# Kolmogorov smirnov test on model output

I installed cmdstan. I ran a code related to the truncated Weibull distribution using cmdstan. Could you please tell me how I evaluate the model using the Kolmogorov-Smirnov test?

I used the following code, but it didn’t work.
ks_test_result ← ks.test(data, “ptweibull”, shape = 1.94, scale = 7.89)

Hi @Saima I moved this post to a new topic.

I don’t want to be too presumptive here, and it is possible to use a ks test statistic as a discrepancy function in posterior predictive checking of a Bayesian model fit, but my best guess is that you are trying to do something that doesn’t really make sense in a Bayesian context. In order for us to help you further, can you share:

• a thorough description of what you are trying to achieve
• your full R script for doing so (ideally with some fake data simulation so it’s reproducible)
• comments on what the R script is doing (for example, where did you get `shape = 1.94, scale = 7.89` from?)
• a complete description of the output (pasting the actual output is ok)
• a clear statement of what part of the output leads you to conclude that “it didn’t work”
1 Like

I am trying to determine which model is better, whether it is the Weibull model or the truncated Weibull model, using the Kolmogorov-Smirnov test. I use the following code:

``````dataaa <- c(7.40, 6.50, 3.80, 4.3, 4.5, 2, 5.30, 8.20, 9, 6.5, 5, 5.2, 10, 3.2, 3.5, 5.2, 3.1)
length(dataaa)
# estimate Weibull parameters
library('EnvStats')
eweibull(dataaa, method = "mle")
# I find shape = 2.73 and scale = 6.14.
# Fitting truncated Weibull
library(cmdstanr)
library(ggplot2)
set.seed(20220118)
N <- 17       # Number of observations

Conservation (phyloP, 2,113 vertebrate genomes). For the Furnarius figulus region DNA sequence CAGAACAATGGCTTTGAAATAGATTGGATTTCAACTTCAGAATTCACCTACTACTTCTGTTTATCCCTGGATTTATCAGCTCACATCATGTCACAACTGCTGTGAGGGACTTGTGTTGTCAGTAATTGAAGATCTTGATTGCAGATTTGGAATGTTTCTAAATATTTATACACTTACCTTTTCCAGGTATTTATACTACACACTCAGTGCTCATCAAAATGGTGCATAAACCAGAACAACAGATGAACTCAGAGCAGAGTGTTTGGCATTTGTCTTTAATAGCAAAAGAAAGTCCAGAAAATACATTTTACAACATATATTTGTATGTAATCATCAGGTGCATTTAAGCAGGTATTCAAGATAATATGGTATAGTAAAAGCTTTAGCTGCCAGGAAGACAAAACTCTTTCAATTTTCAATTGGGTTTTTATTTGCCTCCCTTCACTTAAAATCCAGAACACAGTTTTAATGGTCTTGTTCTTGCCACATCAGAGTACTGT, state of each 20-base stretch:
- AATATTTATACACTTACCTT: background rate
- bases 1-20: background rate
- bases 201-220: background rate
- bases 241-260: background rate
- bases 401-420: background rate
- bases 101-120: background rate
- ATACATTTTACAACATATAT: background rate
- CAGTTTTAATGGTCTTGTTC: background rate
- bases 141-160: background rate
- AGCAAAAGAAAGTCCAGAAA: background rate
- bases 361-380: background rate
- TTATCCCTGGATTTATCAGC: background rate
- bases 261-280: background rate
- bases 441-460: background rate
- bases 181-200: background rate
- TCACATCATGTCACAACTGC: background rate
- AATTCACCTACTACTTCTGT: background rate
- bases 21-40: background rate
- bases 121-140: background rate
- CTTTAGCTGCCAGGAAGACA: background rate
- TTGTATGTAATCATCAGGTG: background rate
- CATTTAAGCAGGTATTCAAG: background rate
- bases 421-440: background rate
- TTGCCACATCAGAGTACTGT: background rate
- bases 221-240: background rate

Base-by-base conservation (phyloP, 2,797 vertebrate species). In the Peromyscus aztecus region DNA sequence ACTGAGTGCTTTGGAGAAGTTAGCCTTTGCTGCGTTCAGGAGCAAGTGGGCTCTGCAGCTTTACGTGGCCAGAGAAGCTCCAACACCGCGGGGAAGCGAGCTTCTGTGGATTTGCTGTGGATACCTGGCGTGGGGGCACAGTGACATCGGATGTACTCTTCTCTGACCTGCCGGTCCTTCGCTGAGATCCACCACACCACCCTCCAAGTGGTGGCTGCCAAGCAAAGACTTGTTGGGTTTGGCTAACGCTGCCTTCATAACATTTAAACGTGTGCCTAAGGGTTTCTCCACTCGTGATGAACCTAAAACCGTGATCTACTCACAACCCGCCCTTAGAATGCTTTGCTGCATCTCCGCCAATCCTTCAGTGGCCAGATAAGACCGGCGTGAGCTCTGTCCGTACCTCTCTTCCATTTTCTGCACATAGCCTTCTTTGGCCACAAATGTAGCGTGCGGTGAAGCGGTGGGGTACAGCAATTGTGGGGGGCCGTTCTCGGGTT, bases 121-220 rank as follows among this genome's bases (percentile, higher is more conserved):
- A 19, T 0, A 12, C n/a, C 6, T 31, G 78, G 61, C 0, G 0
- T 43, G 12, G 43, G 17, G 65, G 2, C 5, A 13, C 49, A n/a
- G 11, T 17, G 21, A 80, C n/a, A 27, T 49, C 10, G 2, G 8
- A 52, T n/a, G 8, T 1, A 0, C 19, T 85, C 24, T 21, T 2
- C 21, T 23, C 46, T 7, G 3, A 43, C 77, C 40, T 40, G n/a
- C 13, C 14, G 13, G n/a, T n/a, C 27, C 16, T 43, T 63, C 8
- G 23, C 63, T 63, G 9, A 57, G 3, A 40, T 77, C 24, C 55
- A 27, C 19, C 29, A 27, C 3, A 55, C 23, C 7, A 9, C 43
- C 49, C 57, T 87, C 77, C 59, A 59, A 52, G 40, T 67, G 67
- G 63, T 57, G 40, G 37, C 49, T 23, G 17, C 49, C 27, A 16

shape <- 2.73   # shape parameter of Weibull distribution
scale <- 6.14  # scale parameter of Weibull distribution
L <- 5         # truncation point
D <- rweibull(N, shape, scale)
Dt <- D[D > L]
ggplot(data.frame(D = D, trunc = (D <= L))) +
geom_histogram(aes(x = D, fill = trunc), binwidth = 1, boundary = 0)
set_cmdstan_path(path = NULL)
cmdstan_path()
model1 <- cmdstan_model("weibull_truncated.stan")
fit1 <- model1\$sample(list(N = length(Dt), L = L, Y = Dt),
seed = 1,
iter_warmup = 2000, iter_sampling = 2000,
refresh = 400,
chains = 4, parallel_chains = 4)
fit1\$summary(c("alpha", "sigma"))

# Using a truncated weibull, I find shape = 2.74, scale =6.21.
#Perform KS test for Weibull test
ks_test_result <- ks.test(dataaa, "pweibull", shape = 2.73, scale = 6.14) #Perform a KS test comparing the data to a Weibull distribution with the estimated parameters

``````

But I couldn’t use KS test for truncated Weibull.
I am looking forward for your help.

Edited by @jsocolar for R syntax highlighting.

I’m still not sure exactly what might help you make progress, but I hope something in the below helps.

• to perform a ks test against a truncated weibull, you can write down the truncated weibull pdf as a function and pass that to `ks.test`.
• this doesn’t look like a good way to compare the two models, for many reasons, including:
• the models are being fit to different data
• you are representing the output of the Bayesian model via a point estimate of its parameters rather than integrating over the posterior
• the ks test statistics and p-values don’t tell you anything about which model has better predictive performance (even if the models were fit to the same data)
• the differences in the ks test p values don’t indicate that one model fits better than another unless one and only one model has a very low p-value. Even if both models are perfectly well specified and recovered exactly the right parameter values, you’d expect their ks test p values to vary (ideally uniformly on the unit interval) such that the two p-values might be quite different.
• even neglecting all the above issues, comparing ks test p-values wouldn’t be meaningful since the models are fit to datasets of different sizes.
• the truncated weibull model will always fit any observed data a little bit better than the untruncated model, provided that the observed data don’t violate the truncation bound (if they do violate the bound, then the untruncated model fits infinitely better).
• Stan integrates well with a robust ecosystem in R for evaluating the quality of Bayesian model fits and comparing models. If you want to do model comparison to assess the expected predictive performance of two Bayesian model fits on held-out data, I suggest you look into the `loo` package.

``````d_trunc_weibull <- function(x, shape, scale, lower = 0, upper = Inf) {